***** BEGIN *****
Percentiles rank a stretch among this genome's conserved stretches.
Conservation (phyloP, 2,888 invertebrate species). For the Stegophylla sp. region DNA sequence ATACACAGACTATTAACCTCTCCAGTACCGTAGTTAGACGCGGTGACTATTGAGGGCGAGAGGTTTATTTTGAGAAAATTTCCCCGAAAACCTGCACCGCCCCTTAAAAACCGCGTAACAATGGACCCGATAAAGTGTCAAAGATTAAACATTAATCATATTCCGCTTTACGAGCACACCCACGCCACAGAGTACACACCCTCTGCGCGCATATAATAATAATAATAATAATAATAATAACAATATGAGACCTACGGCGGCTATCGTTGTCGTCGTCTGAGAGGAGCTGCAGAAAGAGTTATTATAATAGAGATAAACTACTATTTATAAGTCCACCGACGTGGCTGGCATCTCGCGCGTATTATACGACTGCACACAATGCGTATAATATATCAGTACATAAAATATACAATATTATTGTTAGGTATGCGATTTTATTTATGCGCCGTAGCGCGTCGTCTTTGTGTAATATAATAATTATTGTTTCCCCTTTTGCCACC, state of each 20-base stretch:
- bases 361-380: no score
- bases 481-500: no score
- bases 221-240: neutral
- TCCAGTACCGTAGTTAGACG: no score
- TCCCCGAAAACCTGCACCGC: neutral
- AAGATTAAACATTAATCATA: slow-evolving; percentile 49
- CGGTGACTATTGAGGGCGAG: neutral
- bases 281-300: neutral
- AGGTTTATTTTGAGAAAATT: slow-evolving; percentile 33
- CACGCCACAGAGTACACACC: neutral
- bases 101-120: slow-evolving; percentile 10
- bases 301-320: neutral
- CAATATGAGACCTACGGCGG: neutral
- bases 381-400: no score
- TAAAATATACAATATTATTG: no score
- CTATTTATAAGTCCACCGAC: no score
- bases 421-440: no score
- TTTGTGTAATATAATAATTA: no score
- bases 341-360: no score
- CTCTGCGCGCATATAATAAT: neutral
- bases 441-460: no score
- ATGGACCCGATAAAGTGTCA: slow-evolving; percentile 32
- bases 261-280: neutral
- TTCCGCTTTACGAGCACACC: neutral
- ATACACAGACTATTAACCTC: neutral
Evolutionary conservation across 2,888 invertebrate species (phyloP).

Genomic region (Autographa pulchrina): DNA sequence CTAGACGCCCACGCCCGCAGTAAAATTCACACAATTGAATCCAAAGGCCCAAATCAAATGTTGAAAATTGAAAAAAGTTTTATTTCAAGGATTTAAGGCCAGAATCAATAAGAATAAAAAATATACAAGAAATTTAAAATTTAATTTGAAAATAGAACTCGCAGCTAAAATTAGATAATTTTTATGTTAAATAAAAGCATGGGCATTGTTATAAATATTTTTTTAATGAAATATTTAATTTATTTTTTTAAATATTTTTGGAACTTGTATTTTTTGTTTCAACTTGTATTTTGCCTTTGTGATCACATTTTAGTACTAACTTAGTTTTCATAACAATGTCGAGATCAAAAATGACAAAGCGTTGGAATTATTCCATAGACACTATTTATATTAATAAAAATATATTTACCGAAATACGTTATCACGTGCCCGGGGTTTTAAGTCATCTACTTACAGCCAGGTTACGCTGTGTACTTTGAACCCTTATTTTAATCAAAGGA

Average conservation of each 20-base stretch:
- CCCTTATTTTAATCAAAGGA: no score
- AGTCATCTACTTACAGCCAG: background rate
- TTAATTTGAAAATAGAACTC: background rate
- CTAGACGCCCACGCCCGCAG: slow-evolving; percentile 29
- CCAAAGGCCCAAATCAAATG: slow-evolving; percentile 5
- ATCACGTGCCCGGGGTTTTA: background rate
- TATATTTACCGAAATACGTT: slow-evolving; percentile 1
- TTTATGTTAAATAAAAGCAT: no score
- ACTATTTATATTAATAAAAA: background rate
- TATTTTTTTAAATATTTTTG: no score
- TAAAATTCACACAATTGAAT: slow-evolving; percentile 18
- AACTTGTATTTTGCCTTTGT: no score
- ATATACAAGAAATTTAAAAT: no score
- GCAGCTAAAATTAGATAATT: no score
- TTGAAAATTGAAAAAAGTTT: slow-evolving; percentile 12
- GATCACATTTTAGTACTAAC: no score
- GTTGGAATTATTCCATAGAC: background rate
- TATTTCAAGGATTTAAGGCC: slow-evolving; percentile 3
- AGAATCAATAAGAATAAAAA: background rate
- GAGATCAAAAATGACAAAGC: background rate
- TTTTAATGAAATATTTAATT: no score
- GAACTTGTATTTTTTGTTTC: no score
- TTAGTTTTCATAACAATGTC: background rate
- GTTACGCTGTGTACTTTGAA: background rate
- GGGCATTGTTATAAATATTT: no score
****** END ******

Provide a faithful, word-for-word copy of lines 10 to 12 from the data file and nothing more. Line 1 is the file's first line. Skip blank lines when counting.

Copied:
- bases 281-300: neutral
- AGGTTTATTTTGAGAAAATT: slow-evolving; percentile 33
- CACGCCACAGAGTACACACC: neutral